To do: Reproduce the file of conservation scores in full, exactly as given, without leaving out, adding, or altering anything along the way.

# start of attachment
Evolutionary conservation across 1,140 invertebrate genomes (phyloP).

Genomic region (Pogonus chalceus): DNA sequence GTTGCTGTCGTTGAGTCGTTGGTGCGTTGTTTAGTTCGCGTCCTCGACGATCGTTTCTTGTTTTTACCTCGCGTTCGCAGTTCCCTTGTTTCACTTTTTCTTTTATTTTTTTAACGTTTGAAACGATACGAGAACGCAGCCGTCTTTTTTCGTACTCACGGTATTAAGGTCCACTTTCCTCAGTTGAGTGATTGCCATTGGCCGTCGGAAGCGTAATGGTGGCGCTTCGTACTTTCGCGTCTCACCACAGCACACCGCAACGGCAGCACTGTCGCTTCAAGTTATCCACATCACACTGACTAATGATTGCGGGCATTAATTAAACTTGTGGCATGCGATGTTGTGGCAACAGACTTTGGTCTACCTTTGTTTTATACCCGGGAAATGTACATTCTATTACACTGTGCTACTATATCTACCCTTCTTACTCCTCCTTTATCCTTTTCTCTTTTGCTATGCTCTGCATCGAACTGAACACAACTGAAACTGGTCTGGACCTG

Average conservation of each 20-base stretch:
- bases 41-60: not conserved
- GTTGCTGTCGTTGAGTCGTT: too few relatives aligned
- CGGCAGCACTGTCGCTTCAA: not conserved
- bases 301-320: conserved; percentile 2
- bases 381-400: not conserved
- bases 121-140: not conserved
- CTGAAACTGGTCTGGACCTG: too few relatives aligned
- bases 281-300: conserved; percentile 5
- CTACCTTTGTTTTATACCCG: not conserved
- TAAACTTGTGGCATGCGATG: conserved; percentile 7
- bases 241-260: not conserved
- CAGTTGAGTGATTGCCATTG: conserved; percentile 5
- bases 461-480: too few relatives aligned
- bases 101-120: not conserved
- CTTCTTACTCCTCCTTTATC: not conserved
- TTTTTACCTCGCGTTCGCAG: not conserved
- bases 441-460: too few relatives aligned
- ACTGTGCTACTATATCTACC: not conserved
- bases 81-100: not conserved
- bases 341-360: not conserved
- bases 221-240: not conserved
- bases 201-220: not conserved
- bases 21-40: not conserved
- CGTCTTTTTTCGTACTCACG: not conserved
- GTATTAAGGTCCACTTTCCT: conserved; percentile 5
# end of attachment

Evolutionary conservation across 1,140 invertebrate genomes (phyloP).

Genomic region (Pogonus chalceus): DNA sequence GTTGCTGTCGTTGAGTCGTTGGTGCGTTGTTTAGTTCGCGTCCTCGACGATCGTTTCTTGTTTTTACCTCGCGTTCGCAGTTCCCTTGTTTCACTTTTTCTTTTATTTTTTTAACGTTTGAAACGATACGAGAACGCAGCCGTCTTTTTTCGTACTCACGGTATTAAGGTCCACTTTCCTCAGTTGAGTGATTGCCATTGGCCGTCGGAAGCGTAATGGTGGCGCTTCGTACTTTCGCGTCTCACCACAGCACACCGCAACGGCAGCACTGTCGCTTCAAGTTATCCACATCACACTGACTAATGATTGCGGGCATTAATTAAACTTGTGGCATGCGATGTTGTGGCAACAGACTTTGGTCTACCTTTGTTTTATACCCGGGAAATGTACATTCTATTACACTGTGCTACTATATCTACCCTTCTTACTCCTCCTTTATCCTTTTCTCTTTTGCTATGCTCTGCATCGAACTGAACACAACTGAAACTGGTCTGGACCTG

Average conservation of each 20-base stretch:
- bases 41-60: not conserved
- GTTGCTGTCGTTGAGTCGTT: too few relatives aligned
- CGGCAGCACTGTCGCTTCAA: not conserved
- bases 301-320: conserved; percentile 2
- bases 381-400: not conserved
- bases 121-140: not conserved
- CTGAAACTGGTCTGGACCTG: too few relatives aligned
- bases 281-300: conserved; percentile 5
- CTACCTTTGTTTTATACCCG: not conserved
- TAAACTTGTGGCATGCGATG: conserved; percentile 7
- bases 241-260: not conserved
- CAGTTGAGTGATTGCCATTG: conserved; percentile 5
- bases 461-480: too few relatives aligned
- bases 101-120: not conserved
- CTTCTTACTCCTCCTTTATC: not conserved
- TTTTTACCTCGCGTTCGCAG: not conserved
- bases 441-460: too few relatives aligned
- ACTGTGCTACTATATCTACC: not conserved
- bases 81-100: not conserved
- bases 341-360: not conserved
- bases 221-240: not conserved
- bases 201-220: not conserved
- bases 21-40: not conserved
- CGTCTTTTTTCGTACTCACG: not conserved
- GTATTAAGGTCCACTTTCCT: conserved; percentile 5